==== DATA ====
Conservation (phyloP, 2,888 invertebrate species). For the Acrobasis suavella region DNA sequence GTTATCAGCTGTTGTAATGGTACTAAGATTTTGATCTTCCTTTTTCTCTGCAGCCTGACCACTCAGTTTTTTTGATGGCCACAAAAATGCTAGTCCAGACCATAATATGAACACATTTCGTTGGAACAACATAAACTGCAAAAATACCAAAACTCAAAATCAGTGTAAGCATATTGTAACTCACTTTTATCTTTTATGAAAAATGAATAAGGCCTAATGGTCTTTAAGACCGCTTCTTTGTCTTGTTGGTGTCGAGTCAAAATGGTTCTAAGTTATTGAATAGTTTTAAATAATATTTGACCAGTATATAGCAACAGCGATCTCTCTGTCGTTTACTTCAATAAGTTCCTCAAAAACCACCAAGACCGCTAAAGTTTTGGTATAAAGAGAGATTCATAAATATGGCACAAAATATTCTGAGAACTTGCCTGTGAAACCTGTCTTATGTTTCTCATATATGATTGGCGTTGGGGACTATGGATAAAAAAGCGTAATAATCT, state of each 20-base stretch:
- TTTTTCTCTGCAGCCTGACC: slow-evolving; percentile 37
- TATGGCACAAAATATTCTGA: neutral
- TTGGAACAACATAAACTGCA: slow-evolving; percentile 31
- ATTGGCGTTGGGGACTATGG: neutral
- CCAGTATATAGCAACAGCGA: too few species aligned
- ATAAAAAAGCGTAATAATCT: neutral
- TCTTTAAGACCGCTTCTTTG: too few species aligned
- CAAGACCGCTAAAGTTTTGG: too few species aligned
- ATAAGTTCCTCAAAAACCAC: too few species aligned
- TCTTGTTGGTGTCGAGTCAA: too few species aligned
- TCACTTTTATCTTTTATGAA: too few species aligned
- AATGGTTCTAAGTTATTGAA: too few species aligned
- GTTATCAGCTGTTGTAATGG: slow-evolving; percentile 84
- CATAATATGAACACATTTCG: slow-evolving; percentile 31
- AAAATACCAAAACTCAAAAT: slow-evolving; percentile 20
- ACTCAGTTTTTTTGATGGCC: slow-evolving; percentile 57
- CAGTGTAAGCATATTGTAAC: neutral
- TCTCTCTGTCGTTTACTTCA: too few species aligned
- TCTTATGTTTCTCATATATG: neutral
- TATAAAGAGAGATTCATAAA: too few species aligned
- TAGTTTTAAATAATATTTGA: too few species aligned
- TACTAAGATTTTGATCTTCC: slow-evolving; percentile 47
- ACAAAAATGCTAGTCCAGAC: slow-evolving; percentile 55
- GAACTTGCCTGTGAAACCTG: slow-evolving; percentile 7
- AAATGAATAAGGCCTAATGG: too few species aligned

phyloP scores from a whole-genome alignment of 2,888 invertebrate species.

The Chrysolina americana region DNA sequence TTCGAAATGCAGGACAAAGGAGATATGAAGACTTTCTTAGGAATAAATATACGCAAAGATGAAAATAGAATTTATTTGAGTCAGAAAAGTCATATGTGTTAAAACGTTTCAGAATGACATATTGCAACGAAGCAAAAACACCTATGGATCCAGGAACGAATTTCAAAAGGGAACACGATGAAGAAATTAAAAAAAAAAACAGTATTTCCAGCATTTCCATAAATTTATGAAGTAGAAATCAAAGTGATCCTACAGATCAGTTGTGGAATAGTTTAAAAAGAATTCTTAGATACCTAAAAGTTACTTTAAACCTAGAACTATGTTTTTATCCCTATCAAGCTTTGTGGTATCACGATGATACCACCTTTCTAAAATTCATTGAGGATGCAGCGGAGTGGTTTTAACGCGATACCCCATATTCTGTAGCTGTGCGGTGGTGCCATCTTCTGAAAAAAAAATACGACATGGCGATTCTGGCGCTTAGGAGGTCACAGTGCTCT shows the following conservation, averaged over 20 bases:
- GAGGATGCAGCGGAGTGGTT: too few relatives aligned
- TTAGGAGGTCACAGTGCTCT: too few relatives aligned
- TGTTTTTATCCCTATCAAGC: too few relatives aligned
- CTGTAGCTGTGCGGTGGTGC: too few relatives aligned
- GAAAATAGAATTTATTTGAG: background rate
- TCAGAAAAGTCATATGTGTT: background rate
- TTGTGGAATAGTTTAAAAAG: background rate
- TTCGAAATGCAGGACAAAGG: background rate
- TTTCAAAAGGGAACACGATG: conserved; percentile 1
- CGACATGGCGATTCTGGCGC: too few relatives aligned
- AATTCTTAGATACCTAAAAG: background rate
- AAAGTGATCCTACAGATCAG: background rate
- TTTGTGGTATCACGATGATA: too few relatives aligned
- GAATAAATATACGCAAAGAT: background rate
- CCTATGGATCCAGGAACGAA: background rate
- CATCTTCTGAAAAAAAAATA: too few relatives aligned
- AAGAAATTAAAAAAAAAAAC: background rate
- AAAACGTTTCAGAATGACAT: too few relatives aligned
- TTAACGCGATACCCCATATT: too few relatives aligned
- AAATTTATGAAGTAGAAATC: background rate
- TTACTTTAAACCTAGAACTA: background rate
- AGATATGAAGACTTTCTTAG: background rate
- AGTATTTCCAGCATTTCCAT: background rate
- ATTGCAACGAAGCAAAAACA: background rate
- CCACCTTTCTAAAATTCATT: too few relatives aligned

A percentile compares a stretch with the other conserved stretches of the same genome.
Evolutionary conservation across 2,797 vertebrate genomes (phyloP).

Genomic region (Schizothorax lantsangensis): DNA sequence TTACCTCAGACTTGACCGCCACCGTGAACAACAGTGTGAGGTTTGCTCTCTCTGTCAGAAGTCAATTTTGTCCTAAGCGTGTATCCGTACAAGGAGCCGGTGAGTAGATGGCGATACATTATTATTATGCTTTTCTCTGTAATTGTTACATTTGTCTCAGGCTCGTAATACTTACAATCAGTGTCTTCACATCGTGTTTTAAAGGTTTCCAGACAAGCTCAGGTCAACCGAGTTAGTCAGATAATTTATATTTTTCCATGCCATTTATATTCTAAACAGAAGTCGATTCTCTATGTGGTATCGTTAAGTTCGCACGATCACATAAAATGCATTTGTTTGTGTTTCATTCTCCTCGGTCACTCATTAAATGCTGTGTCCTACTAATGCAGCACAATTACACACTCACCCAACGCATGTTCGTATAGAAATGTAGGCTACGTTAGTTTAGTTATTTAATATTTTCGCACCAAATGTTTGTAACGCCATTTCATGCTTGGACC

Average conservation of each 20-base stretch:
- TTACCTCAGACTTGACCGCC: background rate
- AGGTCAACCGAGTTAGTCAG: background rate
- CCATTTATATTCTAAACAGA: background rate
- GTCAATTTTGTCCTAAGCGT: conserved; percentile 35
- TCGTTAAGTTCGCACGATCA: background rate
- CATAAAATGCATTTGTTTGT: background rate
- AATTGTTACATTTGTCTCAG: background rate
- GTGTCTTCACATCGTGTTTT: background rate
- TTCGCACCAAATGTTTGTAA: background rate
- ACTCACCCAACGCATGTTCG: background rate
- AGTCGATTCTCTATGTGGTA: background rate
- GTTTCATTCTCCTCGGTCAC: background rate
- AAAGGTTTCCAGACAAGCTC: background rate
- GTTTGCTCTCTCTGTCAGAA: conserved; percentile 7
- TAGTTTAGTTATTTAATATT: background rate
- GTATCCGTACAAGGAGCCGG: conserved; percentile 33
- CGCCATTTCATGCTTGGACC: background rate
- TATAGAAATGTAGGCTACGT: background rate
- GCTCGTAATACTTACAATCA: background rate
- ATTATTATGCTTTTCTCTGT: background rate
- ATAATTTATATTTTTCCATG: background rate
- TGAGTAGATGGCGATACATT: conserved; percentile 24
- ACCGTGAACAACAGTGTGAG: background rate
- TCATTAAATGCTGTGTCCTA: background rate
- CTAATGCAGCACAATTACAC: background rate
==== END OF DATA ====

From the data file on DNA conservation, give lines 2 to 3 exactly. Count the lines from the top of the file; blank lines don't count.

- TTTTTCTCTGCAGCCTGACC: slow-evolving; percentile 37
- TATGGCACAAAATATTCTGA: neutral